Senekal last week had nothing to do with solutions. It was all about politicians’ testosterone. It was all about politicians’ egos. What useful idea came out of all that heat and noise generated by all those politicians in Senekal last week? There is nothing. Nothing that makes SA a better place. Nothing that leads us to a better understanding of race relations in SA after 1994. Nothing that is a solution to farm murders – many of whose victims are poorly paid, desperate black people – or a solution to the incredibly horrendous murder and crime problem in this country.
It is my view that the challenge now is to begin to understand that minimum sentencing legislation is not the panacea for our crime problem. Rather, it is the certainty of punishment that is far more of a deterrent. Also, that sustained change will require substantial investment in the development of sound social policy on issues such as education, health and poverty alleviation.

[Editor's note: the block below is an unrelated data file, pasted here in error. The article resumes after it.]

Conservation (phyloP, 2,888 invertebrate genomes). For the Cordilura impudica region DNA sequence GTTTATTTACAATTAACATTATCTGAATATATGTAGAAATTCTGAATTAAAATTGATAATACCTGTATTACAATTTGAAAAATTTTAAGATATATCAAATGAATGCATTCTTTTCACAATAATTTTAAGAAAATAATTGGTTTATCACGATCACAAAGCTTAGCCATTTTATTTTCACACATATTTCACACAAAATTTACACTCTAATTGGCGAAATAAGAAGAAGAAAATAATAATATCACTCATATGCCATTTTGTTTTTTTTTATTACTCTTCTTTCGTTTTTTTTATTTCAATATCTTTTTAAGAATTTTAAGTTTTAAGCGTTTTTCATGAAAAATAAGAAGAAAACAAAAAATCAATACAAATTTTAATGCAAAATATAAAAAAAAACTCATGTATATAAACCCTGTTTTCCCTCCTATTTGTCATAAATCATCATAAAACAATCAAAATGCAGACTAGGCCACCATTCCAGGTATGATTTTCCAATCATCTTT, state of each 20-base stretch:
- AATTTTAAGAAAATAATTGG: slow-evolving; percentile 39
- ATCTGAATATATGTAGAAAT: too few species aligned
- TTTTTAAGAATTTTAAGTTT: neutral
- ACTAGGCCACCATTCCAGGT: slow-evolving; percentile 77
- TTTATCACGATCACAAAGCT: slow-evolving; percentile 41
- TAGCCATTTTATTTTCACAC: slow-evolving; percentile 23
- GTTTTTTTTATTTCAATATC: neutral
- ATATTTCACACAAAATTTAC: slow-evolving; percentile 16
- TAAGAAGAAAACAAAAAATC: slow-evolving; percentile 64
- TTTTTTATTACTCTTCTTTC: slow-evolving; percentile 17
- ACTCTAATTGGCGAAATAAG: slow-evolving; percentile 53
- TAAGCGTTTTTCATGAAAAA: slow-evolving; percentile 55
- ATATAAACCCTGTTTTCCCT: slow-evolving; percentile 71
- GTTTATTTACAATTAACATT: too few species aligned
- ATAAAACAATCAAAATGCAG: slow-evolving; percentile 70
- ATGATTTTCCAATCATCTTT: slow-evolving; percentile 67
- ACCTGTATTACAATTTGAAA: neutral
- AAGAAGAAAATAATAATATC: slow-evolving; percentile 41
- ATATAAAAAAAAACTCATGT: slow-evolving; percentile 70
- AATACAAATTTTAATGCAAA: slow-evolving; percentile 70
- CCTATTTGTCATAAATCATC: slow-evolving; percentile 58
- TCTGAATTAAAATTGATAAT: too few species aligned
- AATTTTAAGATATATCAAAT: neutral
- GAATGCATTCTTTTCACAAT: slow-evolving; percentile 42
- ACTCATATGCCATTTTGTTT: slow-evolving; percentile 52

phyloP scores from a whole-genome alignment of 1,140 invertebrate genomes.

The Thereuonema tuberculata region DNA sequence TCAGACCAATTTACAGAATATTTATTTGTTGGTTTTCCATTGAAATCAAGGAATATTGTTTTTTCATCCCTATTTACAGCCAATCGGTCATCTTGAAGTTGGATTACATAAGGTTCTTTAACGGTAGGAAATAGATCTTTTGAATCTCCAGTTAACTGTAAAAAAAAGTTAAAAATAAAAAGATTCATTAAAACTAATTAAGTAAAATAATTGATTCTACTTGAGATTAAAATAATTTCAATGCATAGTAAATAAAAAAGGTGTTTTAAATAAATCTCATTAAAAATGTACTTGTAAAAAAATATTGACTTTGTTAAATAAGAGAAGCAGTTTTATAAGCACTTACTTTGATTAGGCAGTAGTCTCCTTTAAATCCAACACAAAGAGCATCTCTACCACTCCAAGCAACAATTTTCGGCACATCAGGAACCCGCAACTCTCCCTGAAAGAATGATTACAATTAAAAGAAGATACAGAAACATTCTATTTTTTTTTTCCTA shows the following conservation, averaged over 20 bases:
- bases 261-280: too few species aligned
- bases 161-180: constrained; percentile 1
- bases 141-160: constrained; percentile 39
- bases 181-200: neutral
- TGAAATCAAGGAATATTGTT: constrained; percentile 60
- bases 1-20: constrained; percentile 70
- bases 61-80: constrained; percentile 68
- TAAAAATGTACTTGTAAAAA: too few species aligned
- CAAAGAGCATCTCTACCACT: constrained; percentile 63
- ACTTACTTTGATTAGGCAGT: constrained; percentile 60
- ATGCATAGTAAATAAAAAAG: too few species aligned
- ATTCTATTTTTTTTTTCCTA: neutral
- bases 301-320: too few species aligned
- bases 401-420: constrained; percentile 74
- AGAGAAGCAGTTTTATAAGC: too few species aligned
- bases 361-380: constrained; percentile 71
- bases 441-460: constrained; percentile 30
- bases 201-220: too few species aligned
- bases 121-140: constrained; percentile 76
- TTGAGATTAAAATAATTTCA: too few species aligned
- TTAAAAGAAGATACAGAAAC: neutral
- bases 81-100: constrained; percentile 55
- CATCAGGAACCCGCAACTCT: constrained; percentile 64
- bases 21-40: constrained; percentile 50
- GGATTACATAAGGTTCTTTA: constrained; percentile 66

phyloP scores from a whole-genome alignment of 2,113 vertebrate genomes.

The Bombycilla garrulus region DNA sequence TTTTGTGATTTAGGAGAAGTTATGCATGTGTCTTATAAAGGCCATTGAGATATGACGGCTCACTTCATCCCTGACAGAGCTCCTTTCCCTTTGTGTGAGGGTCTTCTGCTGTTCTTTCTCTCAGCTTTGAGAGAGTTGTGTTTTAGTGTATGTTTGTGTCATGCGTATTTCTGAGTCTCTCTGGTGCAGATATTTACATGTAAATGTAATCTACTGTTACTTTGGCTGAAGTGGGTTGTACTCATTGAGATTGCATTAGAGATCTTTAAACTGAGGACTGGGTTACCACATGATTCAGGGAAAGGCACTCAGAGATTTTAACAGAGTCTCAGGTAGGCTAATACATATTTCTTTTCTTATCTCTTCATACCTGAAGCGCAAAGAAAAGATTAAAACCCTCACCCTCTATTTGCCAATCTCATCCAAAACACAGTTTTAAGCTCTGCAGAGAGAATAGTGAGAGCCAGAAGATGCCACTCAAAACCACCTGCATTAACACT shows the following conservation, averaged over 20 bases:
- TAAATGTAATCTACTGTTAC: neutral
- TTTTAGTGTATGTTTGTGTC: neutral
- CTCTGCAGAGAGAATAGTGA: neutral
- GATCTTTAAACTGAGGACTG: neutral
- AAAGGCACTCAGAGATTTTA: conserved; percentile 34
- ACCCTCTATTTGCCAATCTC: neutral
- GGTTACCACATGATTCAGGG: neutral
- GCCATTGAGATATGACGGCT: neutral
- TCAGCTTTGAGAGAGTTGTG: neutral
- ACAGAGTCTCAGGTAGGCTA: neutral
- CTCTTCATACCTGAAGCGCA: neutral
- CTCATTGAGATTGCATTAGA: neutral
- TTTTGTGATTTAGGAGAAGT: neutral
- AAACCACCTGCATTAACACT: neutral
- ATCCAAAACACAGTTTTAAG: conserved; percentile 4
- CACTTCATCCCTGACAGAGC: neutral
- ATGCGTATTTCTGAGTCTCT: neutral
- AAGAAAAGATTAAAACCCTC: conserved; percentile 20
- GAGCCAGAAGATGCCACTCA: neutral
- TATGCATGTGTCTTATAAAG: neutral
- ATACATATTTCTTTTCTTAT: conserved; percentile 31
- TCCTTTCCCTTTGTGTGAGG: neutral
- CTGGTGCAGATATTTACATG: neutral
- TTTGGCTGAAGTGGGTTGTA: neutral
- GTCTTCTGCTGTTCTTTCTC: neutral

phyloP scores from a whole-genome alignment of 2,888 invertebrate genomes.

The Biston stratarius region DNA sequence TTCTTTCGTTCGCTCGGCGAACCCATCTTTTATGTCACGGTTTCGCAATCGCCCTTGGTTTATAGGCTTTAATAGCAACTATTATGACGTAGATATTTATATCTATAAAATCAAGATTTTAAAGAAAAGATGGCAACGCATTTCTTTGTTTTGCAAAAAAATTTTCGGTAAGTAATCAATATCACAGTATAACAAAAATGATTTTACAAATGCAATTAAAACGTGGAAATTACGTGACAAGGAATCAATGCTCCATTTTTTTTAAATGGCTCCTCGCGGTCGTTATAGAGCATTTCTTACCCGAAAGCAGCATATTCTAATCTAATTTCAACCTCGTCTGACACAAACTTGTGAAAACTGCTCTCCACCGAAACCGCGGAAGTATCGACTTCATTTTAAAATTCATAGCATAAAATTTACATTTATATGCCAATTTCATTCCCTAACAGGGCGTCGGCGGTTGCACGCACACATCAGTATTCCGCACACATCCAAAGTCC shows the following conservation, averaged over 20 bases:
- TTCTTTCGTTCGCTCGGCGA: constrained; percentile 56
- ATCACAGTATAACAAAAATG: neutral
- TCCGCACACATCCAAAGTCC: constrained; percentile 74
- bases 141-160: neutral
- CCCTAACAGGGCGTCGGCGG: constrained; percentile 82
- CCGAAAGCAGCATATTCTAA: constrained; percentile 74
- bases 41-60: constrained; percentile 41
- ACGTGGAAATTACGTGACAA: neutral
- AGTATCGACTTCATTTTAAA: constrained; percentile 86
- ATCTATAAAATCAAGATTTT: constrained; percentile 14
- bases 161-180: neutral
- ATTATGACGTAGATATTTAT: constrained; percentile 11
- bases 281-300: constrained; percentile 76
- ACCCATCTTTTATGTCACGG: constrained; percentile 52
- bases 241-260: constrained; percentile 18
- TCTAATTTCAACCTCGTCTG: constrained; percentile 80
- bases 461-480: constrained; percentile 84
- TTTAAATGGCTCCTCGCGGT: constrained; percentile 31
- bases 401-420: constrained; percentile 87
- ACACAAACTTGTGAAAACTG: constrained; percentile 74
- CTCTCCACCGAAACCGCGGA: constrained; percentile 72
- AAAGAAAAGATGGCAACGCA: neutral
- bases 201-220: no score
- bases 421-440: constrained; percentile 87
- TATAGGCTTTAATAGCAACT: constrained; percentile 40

I cannot agree more. But punishment is not only about deterrence. Punishment in criminal cases should also reflect, to some degree, the seriousness with which a society views different crimes. Punishment therefore has a strong symbolic function. When the criminal justice system fails to adequately punish even those few perpetrators convicted of rape and other violent crimes against women, it sends a signal that the system does not value women equally with men.
We will not stop rape by forcing judges to impose minimum sentences for rapists. But such laws will make judicial officers think again about their views on rape and will send a signal that as a society we abhor violence against women. Such a signal will be far more potent than the pious statements of politicians during the sixteen days of activism because it says we are prepared to put the power and the money of the state behind this effort to stop rape.